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What is an IFSP?

The information below comes from the Waisman Center website.

The IFSP Process starts with the initial contact with the family. This is where the family’s story starts to unfold and the provider and caregiver(s) begin to build a relationship. The IFSP document is just one part of this process.

  • The IFSP – the written product itself – is possibly the least important aspect of the entire IFSP Process. Far more important are the interaction, collaboration, and partnerships between families and professionals that are necessary to develop and implement the IFSP. (McGonigel, M.J., & Johnson, B., H. (1991). An Overview. In McGonigel, M.J., & Johnson, B., H., & Kaufmann, R. K. (Eds.), Guidelines and recommended practices for the individualized family service plan (2nd ed.). Bethesda, MD: Association for the Care of Children’s Health, p. 1)

The service coordinator, however, is responsible for compiling the written portion of the IFSP as it represents the formal agreement reached by the IFSP Team – which includes the family – and is required by HFS 90 and IDEA.  According to HFS 90, the service coordinator is responsible for convening a meeting to develop the initial IFSP within 45 days after receiving a referral for initial evaluation of a child. It not only reflects and records the process the team has gone through to identify outcomes, strategies and services, it becomes the legal basis for the provision of services. The IFSP document is the reference for any questions about the appropriateness of the services or the frequency, location, or intensity of these services and forms the legal basis for appeals and other formal decisions.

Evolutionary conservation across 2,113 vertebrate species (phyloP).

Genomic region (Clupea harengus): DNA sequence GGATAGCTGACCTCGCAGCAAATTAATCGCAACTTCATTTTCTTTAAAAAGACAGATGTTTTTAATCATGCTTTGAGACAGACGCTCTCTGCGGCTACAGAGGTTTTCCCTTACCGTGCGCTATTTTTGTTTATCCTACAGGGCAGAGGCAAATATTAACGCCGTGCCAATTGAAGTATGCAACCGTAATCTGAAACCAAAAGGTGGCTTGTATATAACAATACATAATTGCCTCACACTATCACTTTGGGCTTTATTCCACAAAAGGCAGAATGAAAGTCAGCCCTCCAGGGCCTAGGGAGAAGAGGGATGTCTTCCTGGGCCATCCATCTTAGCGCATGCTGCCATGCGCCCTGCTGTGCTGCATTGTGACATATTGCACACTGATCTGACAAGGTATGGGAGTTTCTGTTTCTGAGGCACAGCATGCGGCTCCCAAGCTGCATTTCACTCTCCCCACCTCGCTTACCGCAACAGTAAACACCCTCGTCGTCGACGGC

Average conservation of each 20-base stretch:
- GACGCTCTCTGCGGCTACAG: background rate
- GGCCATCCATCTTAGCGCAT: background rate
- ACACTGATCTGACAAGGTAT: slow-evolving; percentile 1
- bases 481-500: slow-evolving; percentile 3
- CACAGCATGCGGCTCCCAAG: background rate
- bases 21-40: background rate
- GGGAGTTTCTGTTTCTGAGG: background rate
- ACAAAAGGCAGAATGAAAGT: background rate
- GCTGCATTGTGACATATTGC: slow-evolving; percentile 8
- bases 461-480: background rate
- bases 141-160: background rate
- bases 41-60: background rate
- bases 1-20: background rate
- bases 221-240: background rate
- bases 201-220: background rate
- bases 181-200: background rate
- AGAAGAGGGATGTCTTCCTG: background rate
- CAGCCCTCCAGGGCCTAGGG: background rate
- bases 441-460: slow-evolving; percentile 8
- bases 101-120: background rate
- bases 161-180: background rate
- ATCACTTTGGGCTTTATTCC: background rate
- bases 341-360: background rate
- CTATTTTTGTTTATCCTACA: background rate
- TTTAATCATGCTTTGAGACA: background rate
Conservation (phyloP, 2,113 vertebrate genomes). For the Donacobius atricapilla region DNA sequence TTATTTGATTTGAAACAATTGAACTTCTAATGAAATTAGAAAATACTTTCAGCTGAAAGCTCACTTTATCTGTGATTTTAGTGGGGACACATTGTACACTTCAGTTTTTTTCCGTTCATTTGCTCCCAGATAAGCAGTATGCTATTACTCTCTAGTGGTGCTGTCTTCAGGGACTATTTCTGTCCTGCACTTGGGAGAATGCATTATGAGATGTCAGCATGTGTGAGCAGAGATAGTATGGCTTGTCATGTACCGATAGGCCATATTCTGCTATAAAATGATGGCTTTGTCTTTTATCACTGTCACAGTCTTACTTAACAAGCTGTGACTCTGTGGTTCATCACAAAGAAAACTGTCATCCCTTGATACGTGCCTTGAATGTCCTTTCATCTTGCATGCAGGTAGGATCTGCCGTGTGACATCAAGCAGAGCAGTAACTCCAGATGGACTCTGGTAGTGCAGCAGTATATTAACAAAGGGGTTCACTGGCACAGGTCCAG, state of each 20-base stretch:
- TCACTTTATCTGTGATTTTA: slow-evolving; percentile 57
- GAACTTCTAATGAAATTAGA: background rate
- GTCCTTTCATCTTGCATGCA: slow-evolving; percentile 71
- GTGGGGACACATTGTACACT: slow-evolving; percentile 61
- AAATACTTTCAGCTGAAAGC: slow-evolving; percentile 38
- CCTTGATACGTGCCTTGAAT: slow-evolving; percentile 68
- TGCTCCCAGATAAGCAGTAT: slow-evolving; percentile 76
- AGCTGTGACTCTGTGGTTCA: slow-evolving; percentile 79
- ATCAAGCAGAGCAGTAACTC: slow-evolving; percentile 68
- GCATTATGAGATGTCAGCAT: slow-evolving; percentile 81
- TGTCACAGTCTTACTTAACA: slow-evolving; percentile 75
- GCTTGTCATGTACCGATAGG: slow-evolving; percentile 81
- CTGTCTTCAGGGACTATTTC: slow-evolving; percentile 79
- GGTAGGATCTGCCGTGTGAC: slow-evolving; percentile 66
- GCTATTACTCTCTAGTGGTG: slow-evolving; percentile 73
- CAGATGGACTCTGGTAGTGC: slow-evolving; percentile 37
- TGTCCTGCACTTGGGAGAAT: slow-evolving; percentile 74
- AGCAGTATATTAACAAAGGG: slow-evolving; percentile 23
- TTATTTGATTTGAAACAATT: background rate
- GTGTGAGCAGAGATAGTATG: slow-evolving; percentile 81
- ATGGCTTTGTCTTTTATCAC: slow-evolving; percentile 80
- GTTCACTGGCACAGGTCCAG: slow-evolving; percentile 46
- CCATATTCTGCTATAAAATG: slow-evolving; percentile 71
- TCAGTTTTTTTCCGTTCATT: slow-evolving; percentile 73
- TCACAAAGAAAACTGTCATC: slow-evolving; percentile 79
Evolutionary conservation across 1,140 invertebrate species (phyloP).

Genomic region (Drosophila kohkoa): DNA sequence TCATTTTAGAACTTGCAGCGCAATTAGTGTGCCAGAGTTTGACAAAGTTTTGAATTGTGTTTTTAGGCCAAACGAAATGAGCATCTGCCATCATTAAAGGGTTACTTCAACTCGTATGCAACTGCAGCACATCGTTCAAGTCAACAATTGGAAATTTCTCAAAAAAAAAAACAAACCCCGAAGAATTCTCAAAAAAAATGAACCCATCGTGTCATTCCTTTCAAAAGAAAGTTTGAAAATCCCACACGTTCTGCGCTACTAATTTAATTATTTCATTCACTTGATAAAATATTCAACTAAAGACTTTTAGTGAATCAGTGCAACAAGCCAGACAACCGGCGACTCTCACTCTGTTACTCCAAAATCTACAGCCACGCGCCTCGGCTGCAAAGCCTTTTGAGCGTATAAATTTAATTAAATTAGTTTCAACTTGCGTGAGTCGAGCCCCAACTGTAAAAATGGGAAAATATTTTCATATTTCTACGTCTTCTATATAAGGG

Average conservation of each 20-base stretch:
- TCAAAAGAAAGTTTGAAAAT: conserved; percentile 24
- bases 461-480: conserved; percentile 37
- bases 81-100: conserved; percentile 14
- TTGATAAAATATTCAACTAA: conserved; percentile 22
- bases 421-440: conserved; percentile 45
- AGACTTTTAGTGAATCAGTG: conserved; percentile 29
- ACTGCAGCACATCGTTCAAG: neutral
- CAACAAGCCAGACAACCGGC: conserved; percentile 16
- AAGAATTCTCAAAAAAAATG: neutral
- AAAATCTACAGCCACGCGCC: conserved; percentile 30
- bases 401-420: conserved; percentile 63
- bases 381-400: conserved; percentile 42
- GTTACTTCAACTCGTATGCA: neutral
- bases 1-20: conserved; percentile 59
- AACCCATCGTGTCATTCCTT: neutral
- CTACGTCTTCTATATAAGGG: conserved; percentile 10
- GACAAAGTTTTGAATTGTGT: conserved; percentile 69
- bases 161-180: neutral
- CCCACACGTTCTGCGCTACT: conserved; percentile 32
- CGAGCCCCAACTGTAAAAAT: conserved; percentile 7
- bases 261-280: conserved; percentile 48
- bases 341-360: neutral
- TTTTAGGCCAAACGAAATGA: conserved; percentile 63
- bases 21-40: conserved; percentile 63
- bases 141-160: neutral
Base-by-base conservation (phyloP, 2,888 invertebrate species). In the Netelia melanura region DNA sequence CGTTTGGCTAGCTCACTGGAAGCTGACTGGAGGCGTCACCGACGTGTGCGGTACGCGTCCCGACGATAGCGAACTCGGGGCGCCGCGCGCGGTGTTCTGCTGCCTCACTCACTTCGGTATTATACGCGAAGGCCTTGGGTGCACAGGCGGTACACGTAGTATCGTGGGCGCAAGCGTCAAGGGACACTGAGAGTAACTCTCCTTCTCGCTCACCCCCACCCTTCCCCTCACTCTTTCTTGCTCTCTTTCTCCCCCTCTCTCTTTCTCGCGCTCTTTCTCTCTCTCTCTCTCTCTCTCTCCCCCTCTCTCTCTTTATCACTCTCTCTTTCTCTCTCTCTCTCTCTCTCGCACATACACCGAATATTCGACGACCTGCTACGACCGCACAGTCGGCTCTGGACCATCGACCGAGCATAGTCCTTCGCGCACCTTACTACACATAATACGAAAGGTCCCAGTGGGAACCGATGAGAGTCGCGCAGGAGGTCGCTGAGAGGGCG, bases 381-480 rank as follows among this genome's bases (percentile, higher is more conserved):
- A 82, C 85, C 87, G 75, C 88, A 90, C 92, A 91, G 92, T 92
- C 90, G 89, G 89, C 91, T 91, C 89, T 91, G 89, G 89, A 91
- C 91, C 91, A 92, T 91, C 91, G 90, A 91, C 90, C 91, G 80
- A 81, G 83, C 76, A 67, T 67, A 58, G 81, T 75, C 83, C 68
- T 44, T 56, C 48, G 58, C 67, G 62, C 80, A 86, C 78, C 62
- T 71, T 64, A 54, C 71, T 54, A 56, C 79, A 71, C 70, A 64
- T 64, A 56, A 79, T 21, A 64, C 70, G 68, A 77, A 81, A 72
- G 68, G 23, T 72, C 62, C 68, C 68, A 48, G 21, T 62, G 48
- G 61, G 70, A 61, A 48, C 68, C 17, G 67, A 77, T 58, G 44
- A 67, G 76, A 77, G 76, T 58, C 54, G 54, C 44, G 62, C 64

The following components must be included in the IFSP:

  • information about the child’s developmental status, including statements about the child’s present level of ability that are based on “professionally acceptable objective criteria”;
  • summaries of the evaluation and initial assessment of the child and reports of any ongoing assessment;
  • a summary of the family’s strengths, resources, concerns, and priorities related to enhancing the child’s development (with the parents’ permission);
  • a statement of the expected outcomes for the child and family, as identified by the IFSP team, and the criteria, procedures, and timelines to be used in determining progress toward those outcomes (or need for modification of outcomes);
  • the early intervention services needed to reach the outcomes. This includes the frequency, intensity, and service delivery model to be used; the setting in which the service will be provided; payment arrangements; the projected dates for initiation of services and their expected duration; and, if appropriate, medical or other services the child needs, but which will not be provided by the early intervention program, and the steps that will be taken to secure those services (see Memo on Health Info on the IFSP);
  • the name of the service coordinator;
  • steps taken to support the family through transitions;
  • provisions for ongoing review, evaluation, and, when needed, revision of the plan; and
  • justification of when early intervention cannot be achieved satisfactorily in a natural environment.